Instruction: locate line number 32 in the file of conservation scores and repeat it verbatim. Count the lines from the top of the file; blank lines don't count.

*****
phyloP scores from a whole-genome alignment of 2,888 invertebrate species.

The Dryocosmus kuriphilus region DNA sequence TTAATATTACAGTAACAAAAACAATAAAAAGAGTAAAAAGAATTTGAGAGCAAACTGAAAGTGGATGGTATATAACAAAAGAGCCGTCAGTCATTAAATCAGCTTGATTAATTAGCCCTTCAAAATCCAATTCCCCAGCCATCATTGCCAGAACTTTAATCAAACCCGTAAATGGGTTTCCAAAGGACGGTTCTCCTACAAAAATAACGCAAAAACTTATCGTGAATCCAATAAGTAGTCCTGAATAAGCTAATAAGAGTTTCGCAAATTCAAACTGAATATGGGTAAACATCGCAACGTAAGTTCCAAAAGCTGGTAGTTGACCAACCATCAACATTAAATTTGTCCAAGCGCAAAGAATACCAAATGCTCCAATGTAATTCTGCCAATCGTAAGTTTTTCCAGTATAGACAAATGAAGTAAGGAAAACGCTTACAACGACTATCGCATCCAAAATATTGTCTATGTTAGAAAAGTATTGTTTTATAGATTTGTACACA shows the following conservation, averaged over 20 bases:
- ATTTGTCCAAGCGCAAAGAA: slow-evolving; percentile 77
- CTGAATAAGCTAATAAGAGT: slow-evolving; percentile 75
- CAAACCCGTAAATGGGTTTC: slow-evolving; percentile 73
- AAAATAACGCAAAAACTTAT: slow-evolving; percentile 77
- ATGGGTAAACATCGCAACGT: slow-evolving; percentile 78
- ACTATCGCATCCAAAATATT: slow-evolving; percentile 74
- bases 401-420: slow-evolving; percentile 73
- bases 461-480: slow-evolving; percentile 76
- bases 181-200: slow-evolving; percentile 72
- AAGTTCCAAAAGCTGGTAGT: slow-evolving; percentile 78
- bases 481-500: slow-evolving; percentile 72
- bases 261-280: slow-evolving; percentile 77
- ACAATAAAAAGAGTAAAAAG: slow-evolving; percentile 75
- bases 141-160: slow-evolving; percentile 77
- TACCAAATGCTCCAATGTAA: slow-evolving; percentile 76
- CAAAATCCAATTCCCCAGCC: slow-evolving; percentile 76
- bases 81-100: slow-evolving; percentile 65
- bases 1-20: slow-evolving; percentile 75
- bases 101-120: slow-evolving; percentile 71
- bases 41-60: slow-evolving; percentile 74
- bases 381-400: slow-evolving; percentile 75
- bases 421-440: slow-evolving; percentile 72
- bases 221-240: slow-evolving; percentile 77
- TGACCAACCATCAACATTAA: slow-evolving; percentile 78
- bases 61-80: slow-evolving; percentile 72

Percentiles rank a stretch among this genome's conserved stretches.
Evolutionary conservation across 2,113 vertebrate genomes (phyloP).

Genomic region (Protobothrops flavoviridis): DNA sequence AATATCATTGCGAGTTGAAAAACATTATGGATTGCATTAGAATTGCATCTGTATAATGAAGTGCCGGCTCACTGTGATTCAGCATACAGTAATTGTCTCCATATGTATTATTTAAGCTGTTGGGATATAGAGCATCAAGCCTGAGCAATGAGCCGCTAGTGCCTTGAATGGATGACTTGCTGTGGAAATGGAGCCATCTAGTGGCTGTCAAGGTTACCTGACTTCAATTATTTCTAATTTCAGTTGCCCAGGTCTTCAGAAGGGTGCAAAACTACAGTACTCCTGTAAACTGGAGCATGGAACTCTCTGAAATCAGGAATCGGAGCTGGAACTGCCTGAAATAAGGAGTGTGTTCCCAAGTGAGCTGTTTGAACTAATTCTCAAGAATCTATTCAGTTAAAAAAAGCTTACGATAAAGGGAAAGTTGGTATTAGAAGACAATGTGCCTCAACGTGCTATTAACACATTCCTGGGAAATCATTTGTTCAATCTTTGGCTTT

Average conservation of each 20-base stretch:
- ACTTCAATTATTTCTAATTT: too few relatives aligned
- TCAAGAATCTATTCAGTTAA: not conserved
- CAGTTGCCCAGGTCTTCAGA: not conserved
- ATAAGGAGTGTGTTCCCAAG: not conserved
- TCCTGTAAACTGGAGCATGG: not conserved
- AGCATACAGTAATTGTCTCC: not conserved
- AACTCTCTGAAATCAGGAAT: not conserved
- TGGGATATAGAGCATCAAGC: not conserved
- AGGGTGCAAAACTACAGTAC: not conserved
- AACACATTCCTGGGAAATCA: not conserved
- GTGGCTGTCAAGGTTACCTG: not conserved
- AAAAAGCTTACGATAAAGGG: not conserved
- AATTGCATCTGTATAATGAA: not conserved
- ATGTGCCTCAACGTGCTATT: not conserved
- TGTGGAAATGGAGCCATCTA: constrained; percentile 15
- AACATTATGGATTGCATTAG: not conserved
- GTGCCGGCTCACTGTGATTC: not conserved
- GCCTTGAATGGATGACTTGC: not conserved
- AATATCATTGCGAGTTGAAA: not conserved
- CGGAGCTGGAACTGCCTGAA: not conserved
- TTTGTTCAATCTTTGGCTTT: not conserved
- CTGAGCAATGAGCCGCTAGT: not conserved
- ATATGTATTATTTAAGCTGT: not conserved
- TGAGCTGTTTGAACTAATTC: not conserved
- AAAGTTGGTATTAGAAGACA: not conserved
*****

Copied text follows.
- ACTTCAATTATTTCTAATTT: too few relatives aligned